• The first addition unit 610 may add a first convolution value and a third convolution value to generate a first virtual left channel signal, and the second addition unit 620 may add a second convolution value and a fourth convolution value to generate a second virtual right channel signal. Consequently, signals passing through the HRTF with respect to a left ear and signals passing through the HRTF with respect to a right ear are added up to be outputted using a left virtual speaker, and the signals passing through the HRTF with respect to the right ear and the signals passing through the HRTF with respect to the left ear are added up to be outputted using a right virtual speaker.
  • Accordingly, when hearing binaural synthesized two channel-signals using a headphone, an audience may feel like being positioned at the angle of about 135 to 150 degrees in the left/right sides.
  • FIG. 7 is a conceptual diagram illustrating a cross-talk canceller 536 of FIG. 5.
  • In an embodiment, the binaural synthesis scheme may show superior performance when playing sounds using a headphone. When playing sounds using two speakers, crosstalk may occur between the two speakers and two ears as illustrated in FIG. 7, thereby reducing a sound localization characteristic.
  • That is, left-channel sound signals may need to be heard only by a left ear, and right-channel sound signals may need to be heard only by a right ear. However, due to the crosstalk occurring between the two channels, the left-channel sound signals may be heard by the right ear and the right-channel sound signals may be heard by the left ear, and thereby the localization feeling performance may be reduced. Accordingly, to prevent sound signals played in a left speaker (or right speaker) from being heard by a right ear (or left ear) of an audience, the crosstalk may need to be removed.
  • Referring to FIG. 7, since a surround speaker is generally disposed at an angle of about 90 to 110 degrees in left/right sides from a front side with respect to an audience, an HRTF of about 90 to 110 degrees may be first measured to design the crosstalk canceller.
  • It is assumed that HRTFs corresponding to left/right ears of the dummy head from a speaker positioned at the angle of about 90 to 110 degrees in the left side are H11 and H21, respectively, and HRTFs corresponding to left/right ears of the dummy head from a speaker positioned at the angle of about 90 to 110 degrees in the right side are H12 and H22, respectively. Using these HRTFs H11, H12, H21, and H22, a matrix C(z) for a crosstalk cancel may be designed to be an inverse matrix of an HRTF matrix, as shown in the following Equation 10.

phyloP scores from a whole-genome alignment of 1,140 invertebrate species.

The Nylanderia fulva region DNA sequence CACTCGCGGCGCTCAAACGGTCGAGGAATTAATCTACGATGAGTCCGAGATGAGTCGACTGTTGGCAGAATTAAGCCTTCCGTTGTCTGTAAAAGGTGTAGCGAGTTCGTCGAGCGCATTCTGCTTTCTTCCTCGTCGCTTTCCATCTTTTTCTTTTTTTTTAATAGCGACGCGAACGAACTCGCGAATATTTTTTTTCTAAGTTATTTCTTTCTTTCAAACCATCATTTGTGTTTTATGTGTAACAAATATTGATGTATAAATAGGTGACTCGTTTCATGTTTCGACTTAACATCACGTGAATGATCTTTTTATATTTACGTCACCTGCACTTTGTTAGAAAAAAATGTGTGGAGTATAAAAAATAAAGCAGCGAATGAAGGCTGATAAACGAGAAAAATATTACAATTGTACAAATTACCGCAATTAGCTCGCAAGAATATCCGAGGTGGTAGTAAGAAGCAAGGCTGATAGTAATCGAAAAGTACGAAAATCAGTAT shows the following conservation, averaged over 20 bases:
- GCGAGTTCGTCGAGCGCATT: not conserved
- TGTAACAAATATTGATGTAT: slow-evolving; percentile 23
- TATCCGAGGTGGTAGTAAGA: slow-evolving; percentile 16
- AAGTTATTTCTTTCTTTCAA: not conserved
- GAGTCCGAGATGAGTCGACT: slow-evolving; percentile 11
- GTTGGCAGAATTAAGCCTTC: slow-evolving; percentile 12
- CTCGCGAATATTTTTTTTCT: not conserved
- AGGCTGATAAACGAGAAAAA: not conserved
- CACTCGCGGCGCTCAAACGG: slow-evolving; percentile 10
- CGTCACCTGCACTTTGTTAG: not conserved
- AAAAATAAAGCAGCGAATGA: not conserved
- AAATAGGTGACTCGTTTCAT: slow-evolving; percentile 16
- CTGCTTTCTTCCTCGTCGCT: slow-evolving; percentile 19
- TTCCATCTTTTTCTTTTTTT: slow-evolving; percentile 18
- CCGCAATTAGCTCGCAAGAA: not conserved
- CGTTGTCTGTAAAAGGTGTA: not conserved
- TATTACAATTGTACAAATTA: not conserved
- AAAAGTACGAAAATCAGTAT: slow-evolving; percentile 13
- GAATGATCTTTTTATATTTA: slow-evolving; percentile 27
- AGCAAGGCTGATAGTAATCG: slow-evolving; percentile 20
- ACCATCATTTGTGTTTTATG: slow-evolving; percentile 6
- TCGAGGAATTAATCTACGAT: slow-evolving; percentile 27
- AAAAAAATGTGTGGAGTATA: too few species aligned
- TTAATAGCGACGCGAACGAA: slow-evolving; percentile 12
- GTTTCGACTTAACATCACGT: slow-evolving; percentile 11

• [ C 11 ( z ) C 12 ( z ) C 21 ( z ) C 22 ( z ) ] = [ H 11 ( z ) H 12 ( z ) H 21 ( z ) H 22 ( z ) ] - 1 . [ Equation 10 ]
  • FIG. 8 is a diagram illustrating a back-surround filter 530 of FIG. 5, in detail.
  • The binaural synthesizing unit 533 may be a filter matrix type enabling a virtual speaker to be localized in positions of the left back speaker and the right back speaker, and the crosstalk canceller 536 may be a filter matrix type removing crosstalk occurring between two speakers and two ears. Accordingly, the back surround filter matrix K(z) may multiply a matrix for synthesizing binaural sounds and a matrix for canceling the crosstalk, as shown in the following Equation 11.
  • [ K 11 ( z ) K 12 ( z ) K 21 ( z ) K 22 ( z ) ] = [ C 11 ( z ) C 12 ( z ) C 21 ( z ) C 22 ( z ) ] [ B 11 ( z ) B 12 ( z ) B 21 ( z ) B 22 ( z ) ] . [ Equation 11 ]
  • As illustrated in FIG. 8, when left back channel signals (BL) and right back channel signals (BR) are convoluted with the back surround filter matrix K(z), signals of two channels may be obtained. That is, as illustrated in FIG. 8, a first convolution unit 801 may convolute the left back channel signals (BL) and a filter coefficient K11, a second convolution unit 802 may convolute the left back channel signals (BL) and a filter coefficient K21, a third convolution unit 803 may convolute the right back channel signals (BR) and a filter coefficient K12, and a fourth convolution unit 804 may convolute the right back channel signals (BR) and a filter coefficient K22.
  • A first addition unit 810 may add a first convolution value and a second convolution value to generate a virtual left back sound source, and a second addition unit 820 may add a second convolution value and a fourth convolution value to generate a virtual back sound source.
  • When sound signals of these two channel are played using a left surround speaker and a right surround speaker, respectively, it may have the same effect as that obtained when sound signals of the left back channel sounds and sound signals of the right back channel are heard from a rear side of an audience (at the angle of about 135 to 150 degrees).
  • FIG. 9 is a diagram illustrating an apparatus 900 of generating a multi-channel sound signal according to another embodiment.